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The growth of ESG as a focus area in Africa

Environmental, social and governance (ESG) considerations have become a business imperative for investees looking to attract sustainable finance, while ESG is used by investors as a means of better understanding material risk in their investments.

ESG is also used increasingly by both investees and investors as a benchmark for understanding the impacts they have on a broader range of stakeholders beyond their respective shareholder groups. These include customers, employees, suppliers and wider communities.

Africa will need significant sources of sustainable finance annually if the world is to achieve its global ambition of meeting the United Nations’ Sustainable Development Goals by 2030, but the good news is that ESG-driven investment is an opportunity to unlock additional capital flows to sustainable enterprises in Africa that are able to demonstrate ESG alignment.

There are significant anticipated regulatory developments in the future that will drive ESG integration, as well as the transition from ESG as a soft law consideration to a hard law obligation.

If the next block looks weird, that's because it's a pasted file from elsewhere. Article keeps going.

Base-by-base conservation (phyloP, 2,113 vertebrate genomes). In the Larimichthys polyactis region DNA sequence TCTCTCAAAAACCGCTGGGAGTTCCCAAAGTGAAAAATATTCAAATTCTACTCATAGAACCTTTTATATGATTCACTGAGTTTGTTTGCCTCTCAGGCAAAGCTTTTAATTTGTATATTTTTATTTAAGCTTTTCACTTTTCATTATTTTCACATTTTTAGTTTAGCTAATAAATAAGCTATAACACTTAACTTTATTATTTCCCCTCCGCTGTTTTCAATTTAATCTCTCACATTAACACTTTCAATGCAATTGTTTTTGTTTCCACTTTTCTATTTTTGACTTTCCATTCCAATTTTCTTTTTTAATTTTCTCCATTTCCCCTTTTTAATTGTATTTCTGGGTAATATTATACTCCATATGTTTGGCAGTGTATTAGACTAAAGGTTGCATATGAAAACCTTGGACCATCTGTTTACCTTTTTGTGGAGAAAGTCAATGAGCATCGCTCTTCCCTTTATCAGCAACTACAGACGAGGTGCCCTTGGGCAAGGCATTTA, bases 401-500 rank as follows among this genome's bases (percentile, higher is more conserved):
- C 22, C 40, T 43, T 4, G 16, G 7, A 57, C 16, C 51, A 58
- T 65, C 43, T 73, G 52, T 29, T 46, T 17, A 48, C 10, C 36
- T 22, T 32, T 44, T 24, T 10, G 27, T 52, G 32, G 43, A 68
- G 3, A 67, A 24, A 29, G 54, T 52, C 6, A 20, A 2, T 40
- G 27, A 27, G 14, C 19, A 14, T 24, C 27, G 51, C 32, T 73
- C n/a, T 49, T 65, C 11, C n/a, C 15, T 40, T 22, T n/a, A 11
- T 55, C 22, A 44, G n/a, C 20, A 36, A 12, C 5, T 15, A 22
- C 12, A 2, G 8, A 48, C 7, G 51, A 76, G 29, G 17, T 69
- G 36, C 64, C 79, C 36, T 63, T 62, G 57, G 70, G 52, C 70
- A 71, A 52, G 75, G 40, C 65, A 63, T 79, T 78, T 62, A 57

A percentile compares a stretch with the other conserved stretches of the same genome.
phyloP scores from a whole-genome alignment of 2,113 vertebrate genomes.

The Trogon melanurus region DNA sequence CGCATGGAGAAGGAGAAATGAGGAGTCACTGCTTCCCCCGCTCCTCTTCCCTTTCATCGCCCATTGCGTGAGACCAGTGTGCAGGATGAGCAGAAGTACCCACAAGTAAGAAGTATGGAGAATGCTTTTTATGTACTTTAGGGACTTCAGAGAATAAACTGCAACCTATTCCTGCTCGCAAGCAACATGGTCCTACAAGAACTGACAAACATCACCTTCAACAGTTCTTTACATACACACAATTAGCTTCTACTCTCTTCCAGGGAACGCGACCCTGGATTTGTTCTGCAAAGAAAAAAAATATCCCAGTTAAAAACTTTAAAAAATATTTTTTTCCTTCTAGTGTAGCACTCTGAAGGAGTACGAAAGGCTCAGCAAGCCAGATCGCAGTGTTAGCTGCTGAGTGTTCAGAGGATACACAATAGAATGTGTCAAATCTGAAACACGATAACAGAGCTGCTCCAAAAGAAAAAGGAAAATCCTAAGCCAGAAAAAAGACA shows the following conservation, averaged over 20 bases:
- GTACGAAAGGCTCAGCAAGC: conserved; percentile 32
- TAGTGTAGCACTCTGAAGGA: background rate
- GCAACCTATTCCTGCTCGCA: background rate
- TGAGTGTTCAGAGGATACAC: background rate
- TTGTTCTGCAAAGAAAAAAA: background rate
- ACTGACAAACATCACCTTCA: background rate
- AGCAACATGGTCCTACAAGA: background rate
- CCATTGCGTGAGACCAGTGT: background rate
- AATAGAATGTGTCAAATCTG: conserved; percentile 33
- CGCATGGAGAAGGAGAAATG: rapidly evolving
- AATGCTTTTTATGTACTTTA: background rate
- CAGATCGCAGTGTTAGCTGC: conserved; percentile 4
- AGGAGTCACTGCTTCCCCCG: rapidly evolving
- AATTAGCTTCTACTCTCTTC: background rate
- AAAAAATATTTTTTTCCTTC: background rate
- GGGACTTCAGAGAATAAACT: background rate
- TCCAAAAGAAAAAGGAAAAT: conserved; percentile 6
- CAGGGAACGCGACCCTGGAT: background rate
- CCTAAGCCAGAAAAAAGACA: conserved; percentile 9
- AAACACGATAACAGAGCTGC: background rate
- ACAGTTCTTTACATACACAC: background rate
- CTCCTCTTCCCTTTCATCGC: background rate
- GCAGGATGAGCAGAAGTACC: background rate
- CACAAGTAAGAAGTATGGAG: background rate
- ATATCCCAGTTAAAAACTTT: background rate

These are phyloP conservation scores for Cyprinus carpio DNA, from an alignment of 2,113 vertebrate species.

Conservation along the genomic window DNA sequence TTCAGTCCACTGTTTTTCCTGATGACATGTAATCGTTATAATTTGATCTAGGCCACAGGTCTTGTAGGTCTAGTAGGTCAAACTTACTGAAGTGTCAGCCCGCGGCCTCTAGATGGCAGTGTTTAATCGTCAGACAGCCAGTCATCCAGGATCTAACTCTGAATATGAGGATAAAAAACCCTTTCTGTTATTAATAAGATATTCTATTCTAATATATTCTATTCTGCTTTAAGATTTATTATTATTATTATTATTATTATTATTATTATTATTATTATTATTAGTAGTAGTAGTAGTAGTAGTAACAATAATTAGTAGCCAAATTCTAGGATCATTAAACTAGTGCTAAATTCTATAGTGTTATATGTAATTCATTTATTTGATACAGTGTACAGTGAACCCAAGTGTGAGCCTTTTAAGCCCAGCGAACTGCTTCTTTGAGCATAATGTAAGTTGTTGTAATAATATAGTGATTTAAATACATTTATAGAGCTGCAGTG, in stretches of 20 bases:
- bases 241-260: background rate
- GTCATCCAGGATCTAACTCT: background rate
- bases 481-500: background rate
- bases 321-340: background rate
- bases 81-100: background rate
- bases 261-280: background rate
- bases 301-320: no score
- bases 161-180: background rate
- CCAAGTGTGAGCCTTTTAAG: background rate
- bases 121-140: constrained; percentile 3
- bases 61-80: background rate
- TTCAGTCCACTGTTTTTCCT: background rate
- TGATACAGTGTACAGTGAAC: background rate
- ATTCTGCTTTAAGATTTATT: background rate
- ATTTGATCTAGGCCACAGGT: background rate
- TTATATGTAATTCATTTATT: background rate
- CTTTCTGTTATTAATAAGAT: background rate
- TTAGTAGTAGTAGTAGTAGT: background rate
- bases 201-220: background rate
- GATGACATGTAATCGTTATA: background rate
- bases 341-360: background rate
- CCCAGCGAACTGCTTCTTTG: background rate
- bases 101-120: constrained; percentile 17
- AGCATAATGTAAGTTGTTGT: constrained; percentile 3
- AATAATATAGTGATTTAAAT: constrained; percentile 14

This is anticipated both domestically within Africa as its regulatory regime matures, and also from offshore jurisdictions that are Africa’s largest trading partners, such as the European Union, as a result of the progress being made in respect of the European Green Deal.

In particular, the anticipated EU directive on corporate sustainability due diligence is likely to have far-reaching consequences for African entities exporting into the EU and/or undertaking business with EU entities.

Similarly, depending on how the Carbon Border Adjustment Mechanism is framed, it too could have potentially far-reaching consequences for African entities that export into the EU. Such entities need to prepare for these extra-territorial regulatory developments.

Over the past few years, we have noticed an increased investment uptake on the continent for ESG-focused mandates, particularly in the renewable energy sector.

Material ESG issues have a substantial impact on industrial and business strategies, and they are increasingly required to be given an equal weighting to material financial concerns when evaluating and reporting on corporate performance and risk.

More recently, we have begun to witness a collective push towards ESG being mainstreamed onto most corporates’ strategies and agendas.

Now, more than ever, companies are recognising the need to prepare for the implementation of a corporate strategy that is aligned with ESG best practice, ESG taxonomies and ESG disclosure requirements, as environmental and sustainability issues are impacting all industries across the world.

Africa has the opportunity to be an integral part of this dynamic and fast-evolving global journey as we witness a shift towards a more sustainable global economy.

James Brand

Senior Associate